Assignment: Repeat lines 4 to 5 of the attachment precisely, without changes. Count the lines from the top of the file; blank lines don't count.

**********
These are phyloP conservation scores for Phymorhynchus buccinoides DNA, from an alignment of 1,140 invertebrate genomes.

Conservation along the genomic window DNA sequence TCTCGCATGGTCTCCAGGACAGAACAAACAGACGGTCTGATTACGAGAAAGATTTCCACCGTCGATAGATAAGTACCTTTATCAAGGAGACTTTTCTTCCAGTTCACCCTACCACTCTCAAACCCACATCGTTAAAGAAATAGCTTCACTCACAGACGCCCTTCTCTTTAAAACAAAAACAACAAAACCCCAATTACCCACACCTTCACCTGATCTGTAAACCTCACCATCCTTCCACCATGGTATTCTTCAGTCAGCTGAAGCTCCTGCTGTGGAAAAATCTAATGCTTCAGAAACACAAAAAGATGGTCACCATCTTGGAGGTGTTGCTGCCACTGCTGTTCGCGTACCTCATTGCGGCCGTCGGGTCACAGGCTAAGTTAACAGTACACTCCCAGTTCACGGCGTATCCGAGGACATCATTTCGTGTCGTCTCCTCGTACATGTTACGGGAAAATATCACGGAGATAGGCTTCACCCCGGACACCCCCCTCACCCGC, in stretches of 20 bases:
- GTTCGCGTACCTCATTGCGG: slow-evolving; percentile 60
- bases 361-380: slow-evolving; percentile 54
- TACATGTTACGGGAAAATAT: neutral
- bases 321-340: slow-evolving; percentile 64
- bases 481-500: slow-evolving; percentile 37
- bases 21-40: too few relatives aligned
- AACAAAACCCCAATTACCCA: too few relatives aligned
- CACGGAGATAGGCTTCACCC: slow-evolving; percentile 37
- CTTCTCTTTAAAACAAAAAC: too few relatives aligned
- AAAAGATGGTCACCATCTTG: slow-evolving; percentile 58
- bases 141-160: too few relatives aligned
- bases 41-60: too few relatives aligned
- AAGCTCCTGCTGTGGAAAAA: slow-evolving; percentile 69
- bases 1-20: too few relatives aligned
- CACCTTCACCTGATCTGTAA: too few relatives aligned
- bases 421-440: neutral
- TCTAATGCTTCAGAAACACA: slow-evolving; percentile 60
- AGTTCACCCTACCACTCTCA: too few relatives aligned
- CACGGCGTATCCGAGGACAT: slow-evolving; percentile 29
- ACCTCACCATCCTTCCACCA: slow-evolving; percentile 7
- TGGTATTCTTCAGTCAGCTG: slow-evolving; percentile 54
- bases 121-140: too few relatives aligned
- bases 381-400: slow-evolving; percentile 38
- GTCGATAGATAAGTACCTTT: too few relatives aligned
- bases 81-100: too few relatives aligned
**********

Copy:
- bases 361-380: slow-evolving; percentile 54
- TACATGTTACGGGAAAATAT: neutral